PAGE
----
Forum for Science, Industry and Business

Sponsored by:     3M 
Search our Site:

 

How to Manage Nature's Runaway Freight Trains

28.10.2013
Last month's torrential rains and flooding in Colorado made headlines, but there's another, far more common and growing weather-related threat western states are facing in the wake of longer and worsening fire seasons: flash floods and debris flows.

These runaway freight trains made of rock, mud, and water can barrel down mountain channels with little or no warning and take out roads, homes, and anything else in their path.

Denuded, flame-dried soils of recently burned landscapes are especially prone to more runoff and greater danger of these destructive events.

The good news is that as the frequency of fires and subsequent debris flows and flash floods has increased, progress has also been made in figuring out how these sudden events are created and what can be done to safeguard life and property.

Understanding how a burned landscape responds to rainfall after a wildfire is a big step forward.

"There has been a great deal of improvement in our understanding of debris flows, erosion and flash flooding coming-out of burned areas," says Jerry DeGraff, a 36-year veteran of the U.S. Forest Service in California. "This is even more important considering the number of large fires that are occurring and recurring in the U.S. and other parts of the world."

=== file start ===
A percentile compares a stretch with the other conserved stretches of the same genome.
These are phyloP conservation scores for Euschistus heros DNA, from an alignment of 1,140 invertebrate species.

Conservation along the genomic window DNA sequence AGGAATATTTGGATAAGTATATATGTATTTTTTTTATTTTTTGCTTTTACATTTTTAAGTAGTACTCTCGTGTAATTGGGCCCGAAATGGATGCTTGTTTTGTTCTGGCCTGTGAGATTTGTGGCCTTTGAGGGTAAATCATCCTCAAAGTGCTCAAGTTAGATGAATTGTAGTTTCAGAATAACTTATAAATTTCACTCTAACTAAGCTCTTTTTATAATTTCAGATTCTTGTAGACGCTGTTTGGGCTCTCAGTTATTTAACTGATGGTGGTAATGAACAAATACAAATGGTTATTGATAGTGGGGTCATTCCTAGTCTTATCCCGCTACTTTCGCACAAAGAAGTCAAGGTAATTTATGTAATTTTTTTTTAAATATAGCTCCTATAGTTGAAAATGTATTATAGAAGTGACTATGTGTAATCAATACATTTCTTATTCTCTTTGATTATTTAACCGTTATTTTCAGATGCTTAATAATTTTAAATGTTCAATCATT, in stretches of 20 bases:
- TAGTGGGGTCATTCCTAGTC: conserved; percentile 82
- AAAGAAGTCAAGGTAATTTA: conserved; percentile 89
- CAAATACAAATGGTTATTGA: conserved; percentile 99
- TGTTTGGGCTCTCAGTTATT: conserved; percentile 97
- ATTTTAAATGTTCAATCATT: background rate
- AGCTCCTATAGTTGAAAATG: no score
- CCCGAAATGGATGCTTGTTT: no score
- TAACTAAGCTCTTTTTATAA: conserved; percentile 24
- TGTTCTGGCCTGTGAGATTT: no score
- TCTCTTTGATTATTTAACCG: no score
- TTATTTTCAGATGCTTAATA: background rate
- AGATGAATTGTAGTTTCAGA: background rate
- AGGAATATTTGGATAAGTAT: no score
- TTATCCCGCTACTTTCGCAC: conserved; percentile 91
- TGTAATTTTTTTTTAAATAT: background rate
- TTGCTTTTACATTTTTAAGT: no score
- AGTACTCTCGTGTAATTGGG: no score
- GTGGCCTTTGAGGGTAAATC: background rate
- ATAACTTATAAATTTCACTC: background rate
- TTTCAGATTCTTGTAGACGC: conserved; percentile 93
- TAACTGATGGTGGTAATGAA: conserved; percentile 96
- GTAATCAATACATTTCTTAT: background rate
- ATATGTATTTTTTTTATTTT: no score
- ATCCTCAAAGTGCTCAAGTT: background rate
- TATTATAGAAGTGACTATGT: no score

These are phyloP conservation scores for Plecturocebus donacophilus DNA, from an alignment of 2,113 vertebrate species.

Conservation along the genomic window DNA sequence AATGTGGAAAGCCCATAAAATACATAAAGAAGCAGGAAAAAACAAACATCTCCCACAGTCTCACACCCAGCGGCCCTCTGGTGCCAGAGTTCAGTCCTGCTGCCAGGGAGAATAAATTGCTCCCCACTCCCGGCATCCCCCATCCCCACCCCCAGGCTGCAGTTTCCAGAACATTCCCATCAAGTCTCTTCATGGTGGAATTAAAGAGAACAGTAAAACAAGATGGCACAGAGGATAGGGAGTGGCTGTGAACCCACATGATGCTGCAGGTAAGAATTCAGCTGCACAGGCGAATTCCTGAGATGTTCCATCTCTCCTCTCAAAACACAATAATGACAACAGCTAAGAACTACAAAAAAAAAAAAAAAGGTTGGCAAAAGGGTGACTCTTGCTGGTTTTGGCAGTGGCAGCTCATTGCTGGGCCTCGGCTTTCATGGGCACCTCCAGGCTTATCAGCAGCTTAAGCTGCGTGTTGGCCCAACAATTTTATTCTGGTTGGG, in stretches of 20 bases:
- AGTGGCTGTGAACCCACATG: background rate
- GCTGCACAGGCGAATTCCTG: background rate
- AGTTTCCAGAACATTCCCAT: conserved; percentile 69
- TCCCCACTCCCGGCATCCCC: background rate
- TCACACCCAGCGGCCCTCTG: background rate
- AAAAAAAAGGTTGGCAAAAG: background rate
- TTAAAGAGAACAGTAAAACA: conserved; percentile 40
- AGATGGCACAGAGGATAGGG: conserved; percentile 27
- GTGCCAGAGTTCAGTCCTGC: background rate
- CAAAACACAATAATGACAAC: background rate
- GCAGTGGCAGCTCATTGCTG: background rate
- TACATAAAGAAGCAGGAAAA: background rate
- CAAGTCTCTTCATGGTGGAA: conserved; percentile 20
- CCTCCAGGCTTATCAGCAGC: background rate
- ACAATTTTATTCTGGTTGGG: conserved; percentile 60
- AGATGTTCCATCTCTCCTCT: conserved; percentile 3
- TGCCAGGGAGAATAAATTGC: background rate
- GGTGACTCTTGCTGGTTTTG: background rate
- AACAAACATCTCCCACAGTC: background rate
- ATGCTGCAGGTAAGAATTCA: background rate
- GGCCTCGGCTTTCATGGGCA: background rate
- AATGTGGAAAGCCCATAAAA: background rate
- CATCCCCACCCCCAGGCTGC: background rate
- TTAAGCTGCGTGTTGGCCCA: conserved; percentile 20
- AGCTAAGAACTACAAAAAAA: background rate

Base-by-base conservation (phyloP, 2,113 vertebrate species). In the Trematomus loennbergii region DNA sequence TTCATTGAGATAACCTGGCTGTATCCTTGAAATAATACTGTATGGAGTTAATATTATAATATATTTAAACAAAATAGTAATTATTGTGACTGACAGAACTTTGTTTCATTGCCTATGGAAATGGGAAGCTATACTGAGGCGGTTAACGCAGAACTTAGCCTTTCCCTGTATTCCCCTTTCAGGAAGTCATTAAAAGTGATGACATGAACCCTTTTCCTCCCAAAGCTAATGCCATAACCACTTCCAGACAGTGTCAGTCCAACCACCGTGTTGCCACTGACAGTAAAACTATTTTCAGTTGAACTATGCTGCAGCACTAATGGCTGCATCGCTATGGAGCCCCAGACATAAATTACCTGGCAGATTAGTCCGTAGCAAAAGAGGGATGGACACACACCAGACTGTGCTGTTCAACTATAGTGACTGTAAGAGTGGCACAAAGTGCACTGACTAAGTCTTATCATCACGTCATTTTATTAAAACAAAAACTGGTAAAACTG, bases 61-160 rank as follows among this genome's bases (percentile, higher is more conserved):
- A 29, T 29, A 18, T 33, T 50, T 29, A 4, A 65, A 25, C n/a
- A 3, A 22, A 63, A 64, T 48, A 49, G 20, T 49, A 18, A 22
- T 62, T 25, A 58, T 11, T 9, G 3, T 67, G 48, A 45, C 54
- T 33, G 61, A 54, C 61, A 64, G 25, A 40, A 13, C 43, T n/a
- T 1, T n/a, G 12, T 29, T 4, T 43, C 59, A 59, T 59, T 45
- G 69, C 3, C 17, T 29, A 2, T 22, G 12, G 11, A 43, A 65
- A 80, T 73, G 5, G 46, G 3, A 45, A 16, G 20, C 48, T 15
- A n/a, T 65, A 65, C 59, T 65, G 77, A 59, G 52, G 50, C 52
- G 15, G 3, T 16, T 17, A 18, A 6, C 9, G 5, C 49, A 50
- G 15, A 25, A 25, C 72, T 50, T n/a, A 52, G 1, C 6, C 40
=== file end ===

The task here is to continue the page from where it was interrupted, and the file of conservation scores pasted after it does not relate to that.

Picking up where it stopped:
DeGraff is one of the organizers of a session on flash floods and debris flows at the meeting of the Geological Society of America in Denver, Colorado. The session, Geomorphology and Hydrology Impacts from Wildfires: Advances in Our Understanding over the Last 50 Years, features a range of talks covering flash floods and debris flows in a variety of landscapes -- from forests to scrubby chaparral that cover just about every kind of flammable landscape in the Western U.S.

"Structures -- meaning homes and other buildings -- have become a growing concern over the years as more people move into undeveloped areas whether nearer chaparral in Southern California or forests in the Intermountain West,:" says DeGraff. "The talks in the session reflect natural responses to wildfires and runoff that create hazards that may not even occur to the folks moving there."